“Seven cows, plump and attractive, came up out of the Nile and fed in the reed grass. Seven other cows came up after them, poor and very ugly and thin, such as I had never seen in all the land of Egypt. And the thin, ugly cows ate up the first seven plump cows, but when they had eaten them no one would have known that they had eaten them, for they were still as ugly as at the beginning.” Genesis 41:18-21 ESV
The Bible is filled with stories about people who endured seasons of not having enough, some of which lasted a long, long time. Many of us have favorite Bible stories about people who responded bravely during times of want, who hoped beyond hope as if they knew something everyone else did not, something that gave them more confidence than their circumstances justified.
Joseph was one of these people.
Joseph was a dreamer. He was a seventeen year old kid who was the apple of his Daddy’s eye. I picture him being utterly guileless when he told his already resentful older brothers about a particular dream he had. They were farmers, and in his dream Joseph saw the sheaves of grain his brothers had gathered bowing to his sheaf. Right. They didn’t like that much.
Then Joseph had another dream and told it to his brothers. In this one he saw the sun, the moon and eleven stars bowing down to him. Really? Now not only the brothers were to bow to him, but their father and mother as well? His father rebuked him over the dream, but he did give it some weight. The Bible says Joseph’s father kept the saying in his mind. I don’t believe Joseph was a blowhard, but certainly he was unwise. A more prudent young man might have seen the evil that was brewing and kept his mouth shut. Not Joseph.
His brothers had had enough of Joseph’s view of the world. At the first opportunity they threw him into a pit way out in the country. At the second opportunity they sold him to a traveling band of foreigners who were taking goods to Egypt to sell. “Good riddance,” they must have said among themselves.
One of Pharaoh’s officers bought Joseph from the traveling band, and he became a house slave. Though Joseph had lost his freedom, the Bible says God was with him. His master liked him and believed he was successful. He put Joseph in charge of everything he had. Joseph was a powerful guy, and the Bible says he was handsome in form and appearance. It was a winning combination as far as the lady of the house was concerned. She was one of Egypt’s bored and desperate housewives, and she found Joseph simply irresistible. Day after day she threw herself at him, eventually grabbing him by the clothes. Joseph ran out of the house, leaving his garment in her hands. This unnamed Egyptian housewife – his master’s wife – did not like being told no. She turned the facts around and said Joseph had attacked her.
Joseph’s master threw him into prison. Nevertheless, despite his bondage, Joseph prospered to the extent that one can in a North African slammer. But he still was not free. Time passed, and Pharaoh’s butler was imprisoned along with Joseph. More time passed, and eventually the butler had a dream. Joseph might have sworn off dreams and their interpretations given his experience, but he didn’t. The butler told Joseph his dream and Joseph supplied a favorable interpretation. “Remember me when things go well for you,” he told the butler, “Please do me the kindness to mention me to Pharaoh, and get me out of this house. For I was stolen out of the land of the Hebrews, and her also I have done nothing that they should put me into the pit.” The butler was soon freed, but he forgot all about Joseph.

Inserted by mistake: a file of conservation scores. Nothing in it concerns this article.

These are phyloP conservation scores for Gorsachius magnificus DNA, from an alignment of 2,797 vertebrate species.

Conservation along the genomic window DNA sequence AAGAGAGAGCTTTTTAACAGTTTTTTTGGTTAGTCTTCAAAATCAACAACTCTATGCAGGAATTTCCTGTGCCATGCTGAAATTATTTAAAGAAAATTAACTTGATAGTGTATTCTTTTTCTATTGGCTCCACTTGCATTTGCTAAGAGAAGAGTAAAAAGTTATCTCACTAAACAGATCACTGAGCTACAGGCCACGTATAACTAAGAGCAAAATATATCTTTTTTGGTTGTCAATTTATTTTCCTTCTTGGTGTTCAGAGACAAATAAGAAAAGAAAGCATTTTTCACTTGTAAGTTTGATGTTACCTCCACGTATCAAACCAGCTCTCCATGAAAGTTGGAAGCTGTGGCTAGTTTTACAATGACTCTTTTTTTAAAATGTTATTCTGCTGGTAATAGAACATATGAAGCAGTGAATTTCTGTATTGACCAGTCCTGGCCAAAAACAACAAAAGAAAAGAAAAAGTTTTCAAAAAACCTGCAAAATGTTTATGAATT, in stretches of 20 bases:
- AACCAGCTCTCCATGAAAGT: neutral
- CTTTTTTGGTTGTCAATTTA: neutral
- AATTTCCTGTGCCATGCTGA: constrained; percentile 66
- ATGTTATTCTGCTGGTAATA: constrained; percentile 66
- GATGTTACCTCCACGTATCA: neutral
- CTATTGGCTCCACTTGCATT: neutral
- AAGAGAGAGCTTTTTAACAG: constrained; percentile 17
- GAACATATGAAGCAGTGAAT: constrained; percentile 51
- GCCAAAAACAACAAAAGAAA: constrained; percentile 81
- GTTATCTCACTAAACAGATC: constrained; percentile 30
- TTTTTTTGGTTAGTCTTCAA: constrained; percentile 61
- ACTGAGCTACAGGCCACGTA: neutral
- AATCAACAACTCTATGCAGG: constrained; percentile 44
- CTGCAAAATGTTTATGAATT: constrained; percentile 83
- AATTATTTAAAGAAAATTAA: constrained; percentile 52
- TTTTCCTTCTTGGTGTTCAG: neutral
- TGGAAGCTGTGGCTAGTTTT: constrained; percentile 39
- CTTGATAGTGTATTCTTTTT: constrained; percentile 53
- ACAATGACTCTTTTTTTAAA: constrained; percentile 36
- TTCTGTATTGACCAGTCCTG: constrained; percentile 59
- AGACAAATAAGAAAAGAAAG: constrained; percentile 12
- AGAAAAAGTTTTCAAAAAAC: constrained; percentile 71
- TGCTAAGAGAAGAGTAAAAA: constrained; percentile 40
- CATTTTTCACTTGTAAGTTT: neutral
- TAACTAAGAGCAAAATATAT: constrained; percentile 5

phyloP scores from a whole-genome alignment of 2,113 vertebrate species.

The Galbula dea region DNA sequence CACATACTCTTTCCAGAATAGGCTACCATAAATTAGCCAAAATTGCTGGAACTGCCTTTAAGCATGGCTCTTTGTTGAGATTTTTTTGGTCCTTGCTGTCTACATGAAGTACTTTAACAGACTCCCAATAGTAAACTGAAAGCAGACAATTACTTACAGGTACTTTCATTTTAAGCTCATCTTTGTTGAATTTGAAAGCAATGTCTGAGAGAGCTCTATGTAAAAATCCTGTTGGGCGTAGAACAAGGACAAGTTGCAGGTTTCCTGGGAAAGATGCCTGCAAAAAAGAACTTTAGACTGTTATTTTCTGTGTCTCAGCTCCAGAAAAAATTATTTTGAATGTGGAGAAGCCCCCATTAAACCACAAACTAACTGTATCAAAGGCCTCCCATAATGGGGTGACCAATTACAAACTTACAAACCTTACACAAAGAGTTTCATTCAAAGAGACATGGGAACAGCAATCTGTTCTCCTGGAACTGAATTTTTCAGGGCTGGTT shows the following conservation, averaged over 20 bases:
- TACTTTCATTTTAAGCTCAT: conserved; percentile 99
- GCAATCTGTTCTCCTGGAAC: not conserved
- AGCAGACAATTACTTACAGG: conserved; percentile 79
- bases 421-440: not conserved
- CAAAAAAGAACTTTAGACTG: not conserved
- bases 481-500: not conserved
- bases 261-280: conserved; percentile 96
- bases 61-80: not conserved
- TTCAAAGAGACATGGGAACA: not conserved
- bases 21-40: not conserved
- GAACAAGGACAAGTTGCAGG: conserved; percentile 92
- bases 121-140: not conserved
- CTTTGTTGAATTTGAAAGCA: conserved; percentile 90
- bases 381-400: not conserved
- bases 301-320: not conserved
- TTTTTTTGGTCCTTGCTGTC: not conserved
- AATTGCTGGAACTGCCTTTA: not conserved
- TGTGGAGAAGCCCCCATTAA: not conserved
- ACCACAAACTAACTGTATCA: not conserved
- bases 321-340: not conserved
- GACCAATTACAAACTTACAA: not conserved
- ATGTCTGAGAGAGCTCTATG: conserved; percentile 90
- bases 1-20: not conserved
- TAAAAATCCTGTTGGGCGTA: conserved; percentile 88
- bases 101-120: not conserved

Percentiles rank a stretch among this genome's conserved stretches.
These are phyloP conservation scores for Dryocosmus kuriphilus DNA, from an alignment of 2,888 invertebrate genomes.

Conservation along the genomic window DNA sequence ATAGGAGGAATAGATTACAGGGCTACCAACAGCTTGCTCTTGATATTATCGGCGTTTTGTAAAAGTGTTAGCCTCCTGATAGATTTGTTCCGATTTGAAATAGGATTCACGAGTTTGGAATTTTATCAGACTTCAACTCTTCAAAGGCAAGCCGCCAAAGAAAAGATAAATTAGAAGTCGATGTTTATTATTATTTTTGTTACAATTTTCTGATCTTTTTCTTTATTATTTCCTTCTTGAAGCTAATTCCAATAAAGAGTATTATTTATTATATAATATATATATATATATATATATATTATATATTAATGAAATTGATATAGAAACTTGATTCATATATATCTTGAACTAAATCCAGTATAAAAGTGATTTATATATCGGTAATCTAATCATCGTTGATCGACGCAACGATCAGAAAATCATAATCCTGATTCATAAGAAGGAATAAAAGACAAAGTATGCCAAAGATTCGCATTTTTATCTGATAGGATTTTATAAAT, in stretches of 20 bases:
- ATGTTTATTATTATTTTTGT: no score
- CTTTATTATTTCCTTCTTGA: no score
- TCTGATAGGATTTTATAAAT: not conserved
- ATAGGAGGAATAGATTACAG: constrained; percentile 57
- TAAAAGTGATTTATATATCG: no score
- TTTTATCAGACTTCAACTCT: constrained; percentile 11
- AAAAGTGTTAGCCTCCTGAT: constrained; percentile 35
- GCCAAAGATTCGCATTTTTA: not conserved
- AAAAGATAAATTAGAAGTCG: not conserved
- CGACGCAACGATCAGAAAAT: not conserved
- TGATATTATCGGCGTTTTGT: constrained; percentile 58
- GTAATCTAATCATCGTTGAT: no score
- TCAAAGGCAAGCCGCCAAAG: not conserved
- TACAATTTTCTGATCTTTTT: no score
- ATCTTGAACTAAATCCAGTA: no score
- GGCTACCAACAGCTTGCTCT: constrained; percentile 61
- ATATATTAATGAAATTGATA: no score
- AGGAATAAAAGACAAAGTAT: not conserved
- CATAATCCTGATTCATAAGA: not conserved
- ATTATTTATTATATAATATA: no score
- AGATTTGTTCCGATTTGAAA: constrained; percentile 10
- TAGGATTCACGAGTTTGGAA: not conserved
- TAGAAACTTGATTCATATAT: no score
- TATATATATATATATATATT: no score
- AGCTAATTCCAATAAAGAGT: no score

How Joseph’s heart must have leapt the day that butler was released. He must have thought, This is it! The nightmare that began years ago is finally over! I’m getting out! Finally I’ll be free again! Did Joseph imagine traveling back to Canaan to be with his parents? Did he daydream about the look on his brothers’ faces when he showed up? But day followed day, and no one came to let him out. He must have become heartsick. Anybody would have.
Joseph had endured a terribly long season of not enough by the time Pharaoh had the dream recorded in Genesis 41. It all started because Joseph did not have enough wisdom, and his brothers did not have enough love. As a slave, Joseph did not have enough protection from a woman who did not have enough to do. His friend, the butler, did not have enough gratitude. Bad stuff happened when Joseph was unwise, and more bad stuff happened when he tried to do the right thing. It seemed like things were destined to stack up against him despite anything he did. Isn’t it interesting that a dream got him into hot water and a dream got him out of it?
As twenty-first century Americans, we spend a lot of time trying to figure out why whatever is happening to us is happening to us. There is too much time and effort spent on that question, I think. Things turned out pretty well for Joseph in the end, and isn’t that what really matters? After all, the end of a matter is much better than its beginning, and patience is better than pride. Certainly it was for Abraham, for Sarah, for Jacob, for Moses, for David, for Rehab of Jericho, for Ruth, for Peter, and for Paul. In fact, just about everyone into whose lives God interjected Himself had, at times, a very hard row to hoe.
Tough times come and go, and so do easy times. Each shall pass eventually, so it’s best not to put much stock in either. We do well to adopt the attitude Paul had when he wrote, “I am not saying this because I am in need, for I have learned to be content whatever the circumstances. I know what it is to be in need, and I know what it is to have plenty. I have learned the secret of being content in any and every situation, whether well fed or hungry, whether living in plenty or in want. I can do all this through him who gives me strength.”
All this we too can do, and oh so very much more.
© M K Simonds